Sen. Lindsey Graham (R-S.C.) is asking Chairman of the Joint Chiefs of Staff Marine Gen. Joseph Dunford for answers to questions raised by Donald Trump’s statements during the Republican presidential debate Thursday evening. Trump said the military would follow his orders, even if they are illegal. “They’re not going to refuse me, believe me… if I say do it, they’re gonna do it. That’s what leadership is all about,” Trump said. In a letter released Friday, Graham asked Dunford several questions, including whether the intentional targeting of noncombatant family members of terrorists—which Trump has supported—is legal under the international law of war, and whether Dunford would view orders to target noncombatants or to use waterboarding or other extreme interrogation techniques as lawful orders. “One of the things I most admire about you is that your warrior spirit coexists with an ethical underpinning,” wrote Graham, a former Air Force lawyer and member of the Senate Armed Services Committee who unsuccessfully sought the Republican presidential nomination. Trump on Friday issued a statement reversing the position he took during the debate. “I will not order a military officer to disobey the law,” he said in a statement to the Wall Street Journal. The debate in which Trump made the remarks came one day after dozens of Republican national security leaders published an open letter explaining their opposition to a Trump presidency.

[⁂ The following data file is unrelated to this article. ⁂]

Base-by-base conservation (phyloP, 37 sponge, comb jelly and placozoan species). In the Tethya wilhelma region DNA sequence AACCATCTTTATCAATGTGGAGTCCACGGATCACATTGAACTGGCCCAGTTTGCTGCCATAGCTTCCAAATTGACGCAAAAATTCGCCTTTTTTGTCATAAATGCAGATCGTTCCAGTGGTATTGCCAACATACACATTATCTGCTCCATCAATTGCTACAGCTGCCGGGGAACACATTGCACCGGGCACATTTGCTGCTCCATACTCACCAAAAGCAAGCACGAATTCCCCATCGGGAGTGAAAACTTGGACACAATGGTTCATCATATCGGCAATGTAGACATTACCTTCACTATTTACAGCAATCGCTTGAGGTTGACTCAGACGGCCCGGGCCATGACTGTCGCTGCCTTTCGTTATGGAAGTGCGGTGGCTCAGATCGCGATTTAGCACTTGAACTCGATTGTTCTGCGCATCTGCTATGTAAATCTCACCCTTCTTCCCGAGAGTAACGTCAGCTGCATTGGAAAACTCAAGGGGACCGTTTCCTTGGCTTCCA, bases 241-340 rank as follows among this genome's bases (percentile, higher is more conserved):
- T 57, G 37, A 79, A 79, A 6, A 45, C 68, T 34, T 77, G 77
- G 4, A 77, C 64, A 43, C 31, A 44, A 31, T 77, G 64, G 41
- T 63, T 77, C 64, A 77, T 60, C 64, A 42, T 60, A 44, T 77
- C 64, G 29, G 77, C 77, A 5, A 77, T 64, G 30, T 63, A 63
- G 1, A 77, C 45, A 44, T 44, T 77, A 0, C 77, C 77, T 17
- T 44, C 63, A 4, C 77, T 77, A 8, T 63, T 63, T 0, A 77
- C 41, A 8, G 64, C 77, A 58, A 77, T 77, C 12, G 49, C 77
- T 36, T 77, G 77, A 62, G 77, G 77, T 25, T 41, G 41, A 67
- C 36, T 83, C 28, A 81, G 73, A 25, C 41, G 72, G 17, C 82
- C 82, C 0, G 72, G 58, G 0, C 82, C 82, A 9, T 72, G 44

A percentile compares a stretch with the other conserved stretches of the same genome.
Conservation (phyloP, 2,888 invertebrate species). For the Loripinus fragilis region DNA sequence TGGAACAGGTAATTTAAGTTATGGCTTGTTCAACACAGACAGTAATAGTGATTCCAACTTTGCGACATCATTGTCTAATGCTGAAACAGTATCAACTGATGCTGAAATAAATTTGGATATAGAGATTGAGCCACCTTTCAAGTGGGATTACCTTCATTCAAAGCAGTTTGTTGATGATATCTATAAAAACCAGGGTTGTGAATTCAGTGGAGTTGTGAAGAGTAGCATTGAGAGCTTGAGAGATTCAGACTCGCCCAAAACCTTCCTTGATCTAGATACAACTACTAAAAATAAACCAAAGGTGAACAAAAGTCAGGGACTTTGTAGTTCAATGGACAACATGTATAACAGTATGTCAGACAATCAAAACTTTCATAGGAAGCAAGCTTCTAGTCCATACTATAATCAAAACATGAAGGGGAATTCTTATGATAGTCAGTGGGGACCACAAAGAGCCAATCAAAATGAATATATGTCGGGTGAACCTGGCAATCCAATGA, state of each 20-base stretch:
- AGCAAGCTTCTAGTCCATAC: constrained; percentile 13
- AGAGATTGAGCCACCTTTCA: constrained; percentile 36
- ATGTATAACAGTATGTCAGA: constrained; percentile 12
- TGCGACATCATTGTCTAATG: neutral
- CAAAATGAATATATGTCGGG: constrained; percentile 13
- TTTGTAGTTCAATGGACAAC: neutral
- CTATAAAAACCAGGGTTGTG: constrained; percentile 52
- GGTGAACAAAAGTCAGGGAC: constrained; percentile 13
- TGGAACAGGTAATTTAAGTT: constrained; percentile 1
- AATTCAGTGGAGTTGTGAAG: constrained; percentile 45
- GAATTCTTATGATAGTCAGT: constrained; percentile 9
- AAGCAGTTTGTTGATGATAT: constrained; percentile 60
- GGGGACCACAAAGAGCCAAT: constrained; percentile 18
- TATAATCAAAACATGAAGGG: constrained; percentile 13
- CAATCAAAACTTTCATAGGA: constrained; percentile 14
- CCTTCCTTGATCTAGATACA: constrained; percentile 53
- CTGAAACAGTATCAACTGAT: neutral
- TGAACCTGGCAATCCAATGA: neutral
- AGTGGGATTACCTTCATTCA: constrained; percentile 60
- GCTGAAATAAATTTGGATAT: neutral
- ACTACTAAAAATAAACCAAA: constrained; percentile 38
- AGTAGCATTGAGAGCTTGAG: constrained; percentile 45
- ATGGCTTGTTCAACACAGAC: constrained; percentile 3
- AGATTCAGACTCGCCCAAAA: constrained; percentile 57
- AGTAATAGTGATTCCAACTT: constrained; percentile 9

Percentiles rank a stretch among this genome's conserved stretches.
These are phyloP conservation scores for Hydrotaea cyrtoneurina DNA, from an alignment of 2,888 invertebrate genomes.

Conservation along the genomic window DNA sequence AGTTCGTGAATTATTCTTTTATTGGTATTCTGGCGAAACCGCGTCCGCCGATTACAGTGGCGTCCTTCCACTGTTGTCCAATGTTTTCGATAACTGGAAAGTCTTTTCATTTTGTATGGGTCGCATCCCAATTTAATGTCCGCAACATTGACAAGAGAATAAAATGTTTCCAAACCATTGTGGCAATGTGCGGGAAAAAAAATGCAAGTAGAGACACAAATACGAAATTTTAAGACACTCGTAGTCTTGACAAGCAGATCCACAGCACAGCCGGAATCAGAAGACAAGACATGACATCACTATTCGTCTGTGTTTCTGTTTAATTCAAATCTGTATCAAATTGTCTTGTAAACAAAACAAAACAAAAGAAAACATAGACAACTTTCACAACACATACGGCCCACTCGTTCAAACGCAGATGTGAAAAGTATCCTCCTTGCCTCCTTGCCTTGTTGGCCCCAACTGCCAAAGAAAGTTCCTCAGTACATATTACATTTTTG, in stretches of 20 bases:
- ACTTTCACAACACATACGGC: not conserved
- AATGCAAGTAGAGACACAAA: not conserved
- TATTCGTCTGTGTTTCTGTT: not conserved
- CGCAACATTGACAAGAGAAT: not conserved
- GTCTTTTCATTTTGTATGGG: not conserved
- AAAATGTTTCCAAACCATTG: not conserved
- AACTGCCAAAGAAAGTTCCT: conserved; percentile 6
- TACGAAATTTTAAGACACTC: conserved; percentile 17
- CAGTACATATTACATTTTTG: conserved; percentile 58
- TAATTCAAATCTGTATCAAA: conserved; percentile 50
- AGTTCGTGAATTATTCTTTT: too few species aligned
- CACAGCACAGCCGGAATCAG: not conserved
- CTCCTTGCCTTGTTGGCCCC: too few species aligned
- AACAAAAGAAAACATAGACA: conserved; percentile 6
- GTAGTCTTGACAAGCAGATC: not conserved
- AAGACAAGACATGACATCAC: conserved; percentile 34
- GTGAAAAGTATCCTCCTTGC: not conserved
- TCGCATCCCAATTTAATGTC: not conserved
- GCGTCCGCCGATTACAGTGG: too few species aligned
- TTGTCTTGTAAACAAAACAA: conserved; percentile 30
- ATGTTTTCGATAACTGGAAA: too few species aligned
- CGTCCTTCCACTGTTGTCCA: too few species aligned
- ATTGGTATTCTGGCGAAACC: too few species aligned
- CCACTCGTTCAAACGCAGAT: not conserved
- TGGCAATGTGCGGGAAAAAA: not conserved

U.S. Air Force F-35s and F-22s regularly deploy deep into the Pacific region from Alaska, Utah, and Hawaii. In the future, though, the head of U.S. Indo-Pacific Command would like to see the Air Force permanently station fifth-generation aircraft west of the international date line—closer to China.